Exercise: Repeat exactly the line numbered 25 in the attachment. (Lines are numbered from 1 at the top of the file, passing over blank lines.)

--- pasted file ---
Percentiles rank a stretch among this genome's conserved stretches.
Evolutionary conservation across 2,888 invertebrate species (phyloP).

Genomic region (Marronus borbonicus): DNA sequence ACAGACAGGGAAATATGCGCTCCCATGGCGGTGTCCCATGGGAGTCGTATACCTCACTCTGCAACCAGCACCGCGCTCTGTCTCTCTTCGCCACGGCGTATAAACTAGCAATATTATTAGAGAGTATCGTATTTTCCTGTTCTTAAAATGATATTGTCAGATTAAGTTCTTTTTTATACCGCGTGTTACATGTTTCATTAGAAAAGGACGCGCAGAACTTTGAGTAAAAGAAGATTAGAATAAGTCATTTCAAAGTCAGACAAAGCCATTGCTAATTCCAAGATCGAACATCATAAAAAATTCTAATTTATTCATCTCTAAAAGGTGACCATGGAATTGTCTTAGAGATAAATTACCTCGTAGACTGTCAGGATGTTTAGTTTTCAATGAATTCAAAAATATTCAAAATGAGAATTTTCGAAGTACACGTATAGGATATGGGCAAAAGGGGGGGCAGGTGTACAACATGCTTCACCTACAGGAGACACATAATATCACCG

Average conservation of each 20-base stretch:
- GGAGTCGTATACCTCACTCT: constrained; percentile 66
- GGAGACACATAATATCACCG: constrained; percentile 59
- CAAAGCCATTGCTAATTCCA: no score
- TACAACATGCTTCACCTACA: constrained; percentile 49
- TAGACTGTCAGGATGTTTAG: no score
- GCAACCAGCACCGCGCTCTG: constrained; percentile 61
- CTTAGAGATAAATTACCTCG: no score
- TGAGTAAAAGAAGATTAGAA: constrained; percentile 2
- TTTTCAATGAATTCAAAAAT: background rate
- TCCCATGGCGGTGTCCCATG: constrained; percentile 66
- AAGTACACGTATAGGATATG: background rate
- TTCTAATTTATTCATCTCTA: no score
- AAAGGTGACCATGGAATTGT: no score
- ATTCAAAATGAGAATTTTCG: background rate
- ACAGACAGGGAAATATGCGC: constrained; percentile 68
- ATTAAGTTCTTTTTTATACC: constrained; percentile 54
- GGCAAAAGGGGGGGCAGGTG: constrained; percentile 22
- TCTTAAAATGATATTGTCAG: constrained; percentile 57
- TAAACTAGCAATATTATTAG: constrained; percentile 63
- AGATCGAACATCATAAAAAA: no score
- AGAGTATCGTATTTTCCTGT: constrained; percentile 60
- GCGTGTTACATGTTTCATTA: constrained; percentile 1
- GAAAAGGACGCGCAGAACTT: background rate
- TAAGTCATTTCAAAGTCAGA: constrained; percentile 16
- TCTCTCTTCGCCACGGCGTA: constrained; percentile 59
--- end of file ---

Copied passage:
- AGAGTATCGTATTTTCCTGT: constrained; percentile 60